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A common thought is that dietary restrictions are recommended for people susceptible to gout.

These restrictions often focus on fructose, purines and alcohol: if a food or beverage is 'high' in these, they should be avoided, but that theory seems to not really translate into empirical evidence when looking at actual levels of substances to avoid in food and beverages and the effect of actual food on the observable incidences.

Different sources may recommend different things, just following their 'school of thought'? But in the following text all these discrepancies are combined into one:

Several facets of the diet are important to the reduction of the risks of a gouty episode: meat and seafood intake, alcohol use, and obesity. Although many physicians still advise patients to reduce their dietary intake of purines, purine-restricted diets only reduce mean serum urate levels by 0.6 mM/l, and such diets are relatively unpalatable.

For the moment, the best data related to diet comes from a recent study of 47,150 men over a 12-year period that shows meat and seafood increase the risk of gout. In contrast, dairy products, especially low-fat dairy products, are able to decrease the risk of gout in men. In addition to food, alcohol is another significant risk factor for gout. The relationship between gout and alcohol is more complex. Acute alcohol intoxication in individuals documents a higher plasma urate concentration when urate levels are measured after individuals have become sober. Such urate alterations may also occur as a result of not eating and the presence of ketosis. The latter state and its circulating ketones and lactate block urate excretion causing hyperuricemia. In normal individuals, elevated plasma levels of ethanol (> 200 mg/dl) cause a reduction in urinary urate levels [869, 870]. When moonshine whiskey was produced from lead-soldered stills, saturnine gout or lead-induced gout was a common occurrence in the southern part of the United States.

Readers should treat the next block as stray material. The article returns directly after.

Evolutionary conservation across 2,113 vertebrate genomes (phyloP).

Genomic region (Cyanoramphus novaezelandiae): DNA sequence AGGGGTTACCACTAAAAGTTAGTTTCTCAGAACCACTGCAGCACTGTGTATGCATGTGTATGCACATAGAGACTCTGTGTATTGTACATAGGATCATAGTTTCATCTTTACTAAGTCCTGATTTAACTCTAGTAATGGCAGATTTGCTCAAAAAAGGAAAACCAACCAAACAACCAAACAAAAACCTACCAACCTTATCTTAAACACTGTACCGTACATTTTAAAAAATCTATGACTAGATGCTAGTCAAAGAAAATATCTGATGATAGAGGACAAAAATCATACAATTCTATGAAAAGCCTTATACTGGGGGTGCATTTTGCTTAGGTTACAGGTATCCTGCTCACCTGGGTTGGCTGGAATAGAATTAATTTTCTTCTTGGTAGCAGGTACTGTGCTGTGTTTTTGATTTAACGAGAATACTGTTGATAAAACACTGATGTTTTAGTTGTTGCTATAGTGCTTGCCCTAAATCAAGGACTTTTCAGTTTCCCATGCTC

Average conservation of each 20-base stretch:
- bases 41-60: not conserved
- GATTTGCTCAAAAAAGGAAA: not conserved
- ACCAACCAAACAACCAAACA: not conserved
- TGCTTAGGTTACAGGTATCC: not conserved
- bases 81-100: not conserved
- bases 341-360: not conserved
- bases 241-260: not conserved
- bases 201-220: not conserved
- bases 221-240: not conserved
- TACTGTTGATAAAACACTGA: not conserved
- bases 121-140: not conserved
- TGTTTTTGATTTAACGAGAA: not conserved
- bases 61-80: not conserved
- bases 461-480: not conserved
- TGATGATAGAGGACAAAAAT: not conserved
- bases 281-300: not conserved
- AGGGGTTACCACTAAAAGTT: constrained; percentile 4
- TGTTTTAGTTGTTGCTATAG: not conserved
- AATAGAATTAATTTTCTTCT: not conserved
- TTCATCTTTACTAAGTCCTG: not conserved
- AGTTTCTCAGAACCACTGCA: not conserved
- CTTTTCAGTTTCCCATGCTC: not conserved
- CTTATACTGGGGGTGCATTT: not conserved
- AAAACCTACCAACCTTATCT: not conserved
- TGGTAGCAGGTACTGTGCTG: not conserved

Finally, beer contains a purine (guanosine) that can be metabolized to uric acid. Recent studies of 14,809 individuals in the Third National Health and Nutrition Examination Survey (NHANES) examined the role of beer, wine, and hard liquor in relation to uric acid. In this study, beer and hard liquor intake were positively correlated with hyperuricemia. It has been proposed that a glass of wine as a replacement for beer or hard liquor might reduce the incidence of gout. Both alcohol intake and obesity can cause an increase in urate production and a decrease in its elimination by the kidney.

Although medications are usually the means by which recurrent gouty episodes are controlled, there are certain dietary restrictions that may be useful as well. It has been shown that meat and seafood intake are associated with an increased risk of gout. Meat including beef, lamb, and pork as well as bologna, sausage, salami, bacon, hot dogs, chicken, turkey, hamburger, chicken liver, and beef liver are the most well-characterized offenders as inducers of gouty episodes. Seafood associated with an increase risk of gout include tuna, dark fish, shrimp, lobster, clams, and scallops. There are also some purine-rich vegetables like peas, lentils, spinach, mushrooms, oatmeal, and cauliflower, but they do not appear to increase the risk of gout.

Alcohol ingestion in excess and its association with gout has been known since antiquity. Beer has a special capacity to raise the serum uric acid levels and put patients at risk for gouty episodes since it contains guanosine, a purine that is easily converted enzymatically to uric acid. Finally, many patients will tell their physician that particular foods or alcoholic beverages will trigger an attack of gout. In these cases, physicians should heed the patient’s information and ask the patient to restrict their intake of the offending agent.

How to properly explain the associations between diet and gout that is at the same time theory guided, simple and accurate?

It seems that 'purine-rich' is too simple, as purine-rich vegetables don't seem to count?

It seems that 'alcohol' isn't a factor at all, as since antiquity beer is known to be bad, but wine with a much higher alcohol content is noted as not being bad?